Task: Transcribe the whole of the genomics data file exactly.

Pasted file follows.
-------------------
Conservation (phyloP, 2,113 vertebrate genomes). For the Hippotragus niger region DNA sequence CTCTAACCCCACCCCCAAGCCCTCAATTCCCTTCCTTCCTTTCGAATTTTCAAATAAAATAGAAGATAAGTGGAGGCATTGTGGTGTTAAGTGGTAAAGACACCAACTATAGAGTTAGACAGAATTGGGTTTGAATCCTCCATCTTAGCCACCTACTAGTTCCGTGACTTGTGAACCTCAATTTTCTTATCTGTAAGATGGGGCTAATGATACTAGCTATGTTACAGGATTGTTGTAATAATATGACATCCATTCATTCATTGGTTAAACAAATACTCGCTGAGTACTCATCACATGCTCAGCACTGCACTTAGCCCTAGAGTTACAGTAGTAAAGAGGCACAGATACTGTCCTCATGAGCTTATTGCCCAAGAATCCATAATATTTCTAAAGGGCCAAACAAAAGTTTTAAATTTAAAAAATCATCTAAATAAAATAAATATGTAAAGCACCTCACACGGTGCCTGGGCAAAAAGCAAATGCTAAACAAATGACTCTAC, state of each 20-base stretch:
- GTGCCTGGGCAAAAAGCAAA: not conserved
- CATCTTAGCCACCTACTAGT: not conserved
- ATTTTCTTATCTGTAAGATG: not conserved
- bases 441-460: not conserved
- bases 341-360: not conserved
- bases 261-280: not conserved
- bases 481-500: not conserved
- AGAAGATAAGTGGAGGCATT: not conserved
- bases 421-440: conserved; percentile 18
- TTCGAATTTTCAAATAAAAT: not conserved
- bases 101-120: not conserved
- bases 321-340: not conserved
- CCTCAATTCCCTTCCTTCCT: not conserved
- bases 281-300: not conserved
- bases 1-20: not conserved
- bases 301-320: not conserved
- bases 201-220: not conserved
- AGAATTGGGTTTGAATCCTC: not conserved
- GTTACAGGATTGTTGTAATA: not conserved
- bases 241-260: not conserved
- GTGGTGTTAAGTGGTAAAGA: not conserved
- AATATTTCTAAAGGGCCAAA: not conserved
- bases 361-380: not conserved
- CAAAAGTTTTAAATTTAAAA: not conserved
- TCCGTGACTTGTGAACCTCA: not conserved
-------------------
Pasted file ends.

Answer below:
Conservation (phyloP, 2,113 vertebrate genomes). For the Hippotragus niger region DNA sequence CTCTAACCCCACCCCCAAGCCCTCAATTCCCTTCCTTCCTTTCGAATTTTCAAATAAAATAGAAGATAAGTGGAGGCATTGTGGTGTTAAGTGGTAAAGACACCAACTATAGAGTTAGACAGAATTGGGTTTGAATCCTCCATCTTAGCCACCTACTAGTTCCGTGACTTGTGAACCTCAATTTTCTTATCTGTAAGATGGGGCTAATGATACTAGCTATGTTACAGGATTGTTGTAATAATATGACATCCATTCATTCATTGGTTAAACAAATACTCGCTGAGTACTCATCACATGCTCAGCACTGCACTTAGCCCTAGAGTTACAGTAGTAAAGAGGCACAGATACTGTCCTCATGAGCTTATTGCCCAAGAATCCATAATATTTCTAAAGGGCCAAACAAAAGTTTTAAATTTAAAAAATCATCTAAATAAAATAAATATGTAAAGCACCTCACACGGTGCCTGGGCAAAAAGCAAATGCTAAACAAATGACTCTAC, state of each 20-base stretch:
- GTGCCTGGGCAAAAAGCAAA: not conserved
- CATCTTAGCCACCTACTAGT: not conserved
- ATTTTCTTATCTGTAAGATG: not conserved
- bases 441-460: not conserved
- bases 341-360: not conserved
- bases 261-280: not conserved
- bases 481-500: not conserved
- AGAAGATAAGTGGAGGCATT: not conserved
- bases 421-440: conserved; percentile 18
- TTCGAATTTTCAAATAAAAT: not conserved
- bases 101-120: not conserved
- bases 321-340: not conserved
- CCTCAATTCCCTTCCTTCCT: not conserved
- bases 281-300: not conserved
- bases 1-20: not conserved
- bases 301-320: not conserved
- bases 201-220: not conserved
- AGAATTGGGTTTGAATCCTC: not conserved
- GTTACAGGATTGTTGTAATA: not conserved
- bases 241-260: not conserved
- GTGGTGTTAAGTGGTAAAGA: not conserved
- AATATTTCTAAAGGGCCAAA: not conserved
- bases 361-380: not conserved
- CAAAAGTTTTAAATTTAAAA: not conserved
- TCCGTGACTTGTGAACCTCA: not conserved